How to be a Social Media Historian

Naomi Lloyd-Jones is learning how to be a #socialmediahistorian.  In this post at the Journal of Victorian Culture Online she describes her recent experience at a conference on history and social media. (HT: AHA on Facebook). A taste:

Concerns were however raised about the danger of putting research into the public domain, and the attendant problems of it being pilfered by others or damaging the chances of having the work published in an academic format. The rebuttal was that a blog can in a sense ‘time stamp’ your ideas, and clearly mark them out as your own, before anyone else gets there first. Further, as one participant noted, a tweet can be fleeting and quickly disappear into a feed, whereas a blog post will withstand the Google test. The style of a blog will also invariably be different from that of a thesis or article, and will allow you to demonstrate that you can write in an accessible manner. And for those who do not see their path as being that of the traditional academic, a blog can be instrumental in bringing the kind of attention needed to forge ahead with a more media-focused career. My friend Fern Riddell, who serves as the Journal of Victorian Culture’s online film editor, maintains that her use of blogging and Twitter has been invaluable in securing work on both television and radio. Blogging can breed blogging, and the guest blog can both help you build a relationship with a journal, publisher of institution, and open your ideas up to a new audience. Image sharing websites, favoured by the National Archives in particular, can add an extra dimension to your social media presence (although beware of copyright pitfalls!), as can communities such as and The Women’s Room. Just as Isabel Holowaty described the ‘plugging in’ of the Bodleian History Faculty Library’s feeds into several other media outlets, it seems that individual historians too must plug in and plog on.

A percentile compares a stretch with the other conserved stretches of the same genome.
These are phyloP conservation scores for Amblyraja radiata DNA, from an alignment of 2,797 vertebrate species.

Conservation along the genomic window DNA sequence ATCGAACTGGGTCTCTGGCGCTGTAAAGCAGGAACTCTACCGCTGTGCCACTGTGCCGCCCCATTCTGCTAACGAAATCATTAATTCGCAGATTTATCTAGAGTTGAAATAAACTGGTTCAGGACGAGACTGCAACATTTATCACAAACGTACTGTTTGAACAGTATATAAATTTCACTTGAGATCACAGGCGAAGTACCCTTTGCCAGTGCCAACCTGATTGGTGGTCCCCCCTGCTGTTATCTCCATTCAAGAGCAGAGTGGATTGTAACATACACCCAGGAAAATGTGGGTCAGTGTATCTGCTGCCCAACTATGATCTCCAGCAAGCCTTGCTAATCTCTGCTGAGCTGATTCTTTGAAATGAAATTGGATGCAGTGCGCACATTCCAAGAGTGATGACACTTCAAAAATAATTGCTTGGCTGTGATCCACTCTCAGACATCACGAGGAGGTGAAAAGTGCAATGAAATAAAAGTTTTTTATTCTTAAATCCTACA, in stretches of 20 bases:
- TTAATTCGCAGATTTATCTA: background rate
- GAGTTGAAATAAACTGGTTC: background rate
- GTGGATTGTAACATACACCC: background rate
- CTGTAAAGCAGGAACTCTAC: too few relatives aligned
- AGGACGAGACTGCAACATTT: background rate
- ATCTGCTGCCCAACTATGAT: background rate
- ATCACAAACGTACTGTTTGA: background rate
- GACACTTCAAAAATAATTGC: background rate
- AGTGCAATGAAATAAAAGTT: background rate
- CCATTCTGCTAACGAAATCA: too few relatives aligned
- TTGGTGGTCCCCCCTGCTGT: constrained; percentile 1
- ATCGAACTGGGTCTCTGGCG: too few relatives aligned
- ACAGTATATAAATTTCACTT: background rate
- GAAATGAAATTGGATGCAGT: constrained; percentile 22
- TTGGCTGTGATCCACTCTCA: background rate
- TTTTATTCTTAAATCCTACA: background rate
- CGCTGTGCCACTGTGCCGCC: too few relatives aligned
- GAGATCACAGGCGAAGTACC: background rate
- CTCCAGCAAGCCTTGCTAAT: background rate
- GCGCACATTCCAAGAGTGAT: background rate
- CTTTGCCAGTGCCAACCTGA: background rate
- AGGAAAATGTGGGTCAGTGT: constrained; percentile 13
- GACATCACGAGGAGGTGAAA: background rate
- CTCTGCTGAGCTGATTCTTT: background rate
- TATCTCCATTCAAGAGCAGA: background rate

Lloyd-Jones also relays some blogging tips for historians:

  1. Post on a frequent basis
  2. Be informative
  3. Write in a lively manner
  4. Include pictures
  5. Include links
  6. Know your audience
  7. Don’t be afraid to ‘plog’ (meaning to plug your blog – a glorious new word that I hope gains parlance)